Speaking through play

Therapist uses play to help children who have experienced family violence

How does a child who has experienced family violence tell their story? Through the language of play.

At RISE, a provider of professional family violence services in Nelson Tasman, new clinician and child-centered play therapy intern Jane Brash is learning and practicing this internationally recognised form of therapy for children aged between 2-12 years.

“Young children don’t always have the language to express their thoughts and feelings,” Jane says. “The reason for this depends on a number of factors, including their age and stage in development. Play is a way children can express themselves symbolically. It can show their conscious and unconscious thoughts and feelings.”

From the start, children are invited to play with therapy-specific toys. The environment is child-focused, safe, and non-threatening.  Jane is alongside each child, tuning in, tracking the play, and putting a voice to the story.

“It’s really important for the children to direct their own play. Then they can tell their story without expectations or judgement. Play provides a way of getting to know their thoughts and feelings and it is essential to provide a warm, caring, safe space for children to express themselves.”

Child-Centered Play Therapy (CCPT) is one of the most thoroughly researched theoretical models of play therapy in the world. As with all specialist clinicians working at RISE, additional ongoing education is required to practice this speciality. In New Zealand, a child-centered play therapist will study, train, and practice over five years under clinical supervision. Jane trained in Circle of Security (a relationship based parenting model) and also works for Perinatal Support Nelson.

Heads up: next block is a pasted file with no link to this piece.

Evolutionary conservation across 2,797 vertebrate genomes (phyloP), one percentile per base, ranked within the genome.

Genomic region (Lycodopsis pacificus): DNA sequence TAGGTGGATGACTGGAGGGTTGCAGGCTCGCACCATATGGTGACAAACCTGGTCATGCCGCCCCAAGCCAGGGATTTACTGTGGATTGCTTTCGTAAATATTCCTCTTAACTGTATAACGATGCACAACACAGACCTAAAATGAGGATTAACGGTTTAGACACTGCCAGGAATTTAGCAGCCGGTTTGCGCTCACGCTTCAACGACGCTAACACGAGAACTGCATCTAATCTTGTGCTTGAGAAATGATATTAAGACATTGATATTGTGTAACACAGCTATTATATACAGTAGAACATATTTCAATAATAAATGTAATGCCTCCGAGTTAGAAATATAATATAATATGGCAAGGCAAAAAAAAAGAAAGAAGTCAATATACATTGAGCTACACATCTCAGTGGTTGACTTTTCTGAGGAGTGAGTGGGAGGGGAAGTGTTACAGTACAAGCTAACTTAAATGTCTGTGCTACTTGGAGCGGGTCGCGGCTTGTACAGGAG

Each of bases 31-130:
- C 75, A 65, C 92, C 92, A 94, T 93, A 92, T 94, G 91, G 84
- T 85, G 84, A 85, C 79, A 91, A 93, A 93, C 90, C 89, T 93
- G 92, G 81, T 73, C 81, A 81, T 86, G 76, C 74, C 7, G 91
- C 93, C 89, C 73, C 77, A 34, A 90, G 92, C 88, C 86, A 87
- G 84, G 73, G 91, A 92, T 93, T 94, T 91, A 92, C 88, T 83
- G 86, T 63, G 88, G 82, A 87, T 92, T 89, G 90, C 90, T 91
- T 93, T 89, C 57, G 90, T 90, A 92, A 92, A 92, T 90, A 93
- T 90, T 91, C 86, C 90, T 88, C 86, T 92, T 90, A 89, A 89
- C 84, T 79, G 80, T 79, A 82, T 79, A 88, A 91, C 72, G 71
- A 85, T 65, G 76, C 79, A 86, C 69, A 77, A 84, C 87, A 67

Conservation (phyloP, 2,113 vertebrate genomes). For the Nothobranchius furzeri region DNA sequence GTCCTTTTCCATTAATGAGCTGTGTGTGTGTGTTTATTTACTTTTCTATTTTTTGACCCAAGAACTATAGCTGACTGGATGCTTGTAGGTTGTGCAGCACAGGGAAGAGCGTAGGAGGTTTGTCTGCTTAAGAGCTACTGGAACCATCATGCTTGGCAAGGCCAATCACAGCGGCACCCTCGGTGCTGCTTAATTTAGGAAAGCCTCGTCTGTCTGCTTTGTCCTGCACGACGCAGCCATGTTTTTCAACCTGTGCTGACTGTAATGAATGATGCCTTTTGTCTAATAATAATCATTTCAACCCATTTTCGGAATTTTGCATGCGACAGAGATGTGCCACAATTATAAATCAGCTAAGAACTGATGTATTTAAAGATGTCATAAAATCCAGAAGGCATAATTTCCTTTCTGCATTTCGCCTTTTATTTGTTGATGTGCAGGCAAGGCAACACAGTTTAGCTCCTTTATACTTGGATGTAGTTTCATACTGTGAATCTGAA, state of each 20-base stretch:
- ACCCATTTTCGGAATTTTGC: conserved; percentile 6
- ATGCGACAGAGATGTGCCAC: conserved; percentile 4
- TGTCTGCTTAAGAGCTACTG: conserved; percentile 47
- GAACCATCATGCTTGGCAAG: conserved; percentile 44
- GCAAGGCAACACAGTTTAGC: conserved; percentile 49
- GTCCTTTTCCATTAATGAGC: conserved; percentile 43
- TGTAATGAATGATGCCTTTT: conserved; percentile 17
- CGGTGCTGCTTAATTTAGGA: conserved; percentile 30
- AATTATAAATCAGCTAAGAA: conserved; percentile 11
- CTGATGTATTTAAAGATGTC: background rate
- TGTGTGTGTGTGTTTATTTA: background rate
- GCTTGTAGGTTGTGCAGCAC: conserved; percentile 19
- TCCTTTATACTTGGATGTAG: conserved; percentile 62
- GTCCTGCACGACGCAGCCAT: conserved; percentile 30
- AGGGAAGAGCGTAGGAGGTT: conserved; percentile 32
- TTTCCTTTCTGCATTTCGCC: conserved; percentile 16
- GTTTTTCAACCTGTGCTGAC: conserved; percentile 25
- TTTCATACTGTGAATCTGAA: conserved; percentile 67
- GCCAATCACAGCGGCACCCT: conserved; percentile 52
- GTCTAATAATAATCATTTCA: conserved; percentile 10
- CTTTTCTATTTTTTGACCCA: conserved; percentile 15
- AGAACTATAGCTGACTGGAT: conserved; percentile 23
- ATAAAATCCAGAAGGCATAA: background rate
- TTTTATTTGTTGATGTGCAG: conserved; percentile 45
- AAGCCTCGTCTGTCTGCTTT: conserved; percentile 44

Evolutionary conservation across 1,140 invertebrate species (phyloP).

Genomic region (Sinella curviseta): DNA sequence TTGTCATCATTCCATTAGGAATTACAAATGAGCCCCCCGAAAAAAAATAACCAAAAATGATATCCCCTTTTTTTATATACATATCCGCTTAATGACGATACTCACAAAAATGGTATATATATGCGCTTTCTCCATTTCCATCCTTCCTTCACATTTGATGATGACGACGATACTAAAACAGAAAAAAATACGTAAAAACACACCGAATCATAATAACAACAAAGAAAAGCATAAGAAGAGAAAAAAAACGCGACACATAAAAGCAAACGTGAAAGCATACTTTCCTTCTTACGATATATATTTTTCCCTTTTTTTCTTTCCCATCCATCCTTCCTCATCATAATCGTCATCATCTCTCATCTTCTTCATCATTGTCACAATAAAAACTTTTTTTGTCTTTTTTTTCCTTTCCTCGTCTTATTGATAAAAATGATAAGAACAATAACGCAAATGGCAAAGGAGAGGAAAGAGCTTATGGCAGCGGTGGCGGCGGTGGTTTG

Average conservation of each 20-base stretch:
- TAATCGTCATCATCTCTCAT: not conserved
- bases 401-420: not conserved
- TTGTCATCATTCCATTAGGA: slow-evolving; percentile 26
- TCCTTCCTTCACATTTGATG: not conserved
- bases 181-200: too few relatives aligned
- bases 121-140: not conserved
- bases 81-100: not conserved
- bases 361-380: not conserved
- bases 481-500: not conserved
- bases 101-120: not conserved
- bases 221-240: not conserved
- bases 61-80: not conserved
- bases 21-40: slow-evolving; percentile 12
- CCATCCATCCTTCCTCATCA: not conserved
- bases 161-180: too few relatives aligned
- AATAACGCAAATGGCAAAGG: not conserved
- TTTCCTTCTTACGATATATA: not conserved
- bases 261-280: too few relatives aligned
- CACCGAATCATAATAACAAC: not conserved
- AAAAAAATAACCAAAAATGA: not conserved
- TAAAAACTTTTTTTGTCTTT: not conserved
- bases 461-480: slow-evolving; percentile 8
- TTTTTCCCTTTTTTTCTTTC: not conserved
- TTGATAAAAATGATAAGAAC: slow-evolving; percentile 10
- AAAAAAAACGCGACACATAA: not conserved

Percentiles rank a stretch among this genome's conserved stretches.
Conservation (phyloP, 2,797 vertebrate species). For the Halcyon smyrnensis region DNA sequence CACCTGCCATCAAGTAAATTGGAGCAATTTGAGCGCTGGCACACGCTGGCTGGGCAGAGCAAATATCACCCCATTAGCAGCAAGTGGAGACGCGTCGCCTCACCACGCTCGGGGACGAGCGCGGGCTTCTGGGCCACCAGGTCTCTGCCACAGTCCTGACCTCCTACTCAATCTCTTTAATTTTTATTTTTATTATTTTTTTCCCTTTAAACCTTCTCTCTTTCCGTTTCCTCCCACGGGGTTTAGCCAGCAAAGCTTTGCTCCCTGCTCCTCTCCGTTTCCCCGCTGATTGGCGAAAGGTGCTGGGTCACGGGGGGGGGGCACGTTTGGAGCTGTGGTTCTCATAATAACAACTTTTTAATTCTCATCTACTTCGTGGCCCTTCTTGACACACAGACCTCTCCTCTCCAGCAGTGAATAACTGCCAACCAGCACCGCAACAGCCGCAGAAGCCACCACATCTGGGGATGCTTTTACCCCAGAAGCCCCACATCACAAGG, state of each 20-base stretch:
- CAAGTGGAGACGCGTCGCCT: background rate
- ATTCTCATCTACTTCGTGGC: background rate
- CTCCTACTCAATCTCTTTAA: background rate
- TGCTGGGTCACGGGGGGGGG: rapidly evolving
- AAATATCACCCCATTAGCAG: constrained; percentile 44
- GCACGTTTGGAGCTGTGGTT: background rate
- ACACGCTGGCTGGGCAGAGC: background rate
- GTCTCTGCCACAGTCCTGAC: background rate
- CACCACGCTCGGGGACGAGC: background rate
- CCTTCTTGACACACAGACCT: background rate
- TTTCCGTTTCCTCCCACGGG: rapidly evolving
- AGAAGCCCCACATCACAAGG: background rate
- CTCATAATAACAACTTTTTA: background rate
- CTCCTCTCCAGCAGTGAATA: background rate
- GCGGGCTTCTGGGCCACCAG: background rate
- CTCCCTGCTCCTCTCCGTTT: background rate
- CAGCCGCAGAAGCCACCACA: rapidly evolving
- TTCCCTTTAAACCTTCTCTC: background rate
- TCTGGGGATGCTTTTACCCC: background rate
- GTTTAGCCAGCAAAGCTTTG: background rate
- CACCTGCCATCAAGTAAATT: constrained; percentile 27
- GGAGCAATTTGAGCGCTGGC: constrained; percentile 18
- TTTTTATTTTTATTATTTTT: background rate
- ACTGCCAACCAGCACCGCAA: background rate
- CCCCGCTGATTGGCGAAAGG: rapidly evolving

RISE Clinical Leader Lois Hewetson says that CCPT is another option.

“Several clinicians at RISE work with children and use different therapeutic approaches, all of which are standard approaches in the family violence field of work. Now with the addition of child-centered play therapy through Jane’s work, we are really fortunate to have a range of modalities for helping these young clients.”

Parents are part of Jane’s process through regular discussions around concerns and achievements. Together, they look for signs of success that the play therapy is helping, such as the child being happier and an increase in self-esteem.

“CCPT offers children a way to work through difficulties they have experienced and allows for them to increase self-confidence, develop new coping skills, regulate their emotions, and gain a greater sense of self.”

RISE delivers services into Nelson, Motueka, Golden Bay, Marlborough, Kaikoura, and the West Coast.
Please contact our Nelson office for information.

Nelson Office

Level 3, 295 Trafalgar Street

Phone: 03 548 3850

Txt: 027 548 3850


Motueka Office

15b Courtney Street

(site of Jack Inglis Care Home)

Phone: 03 528 8976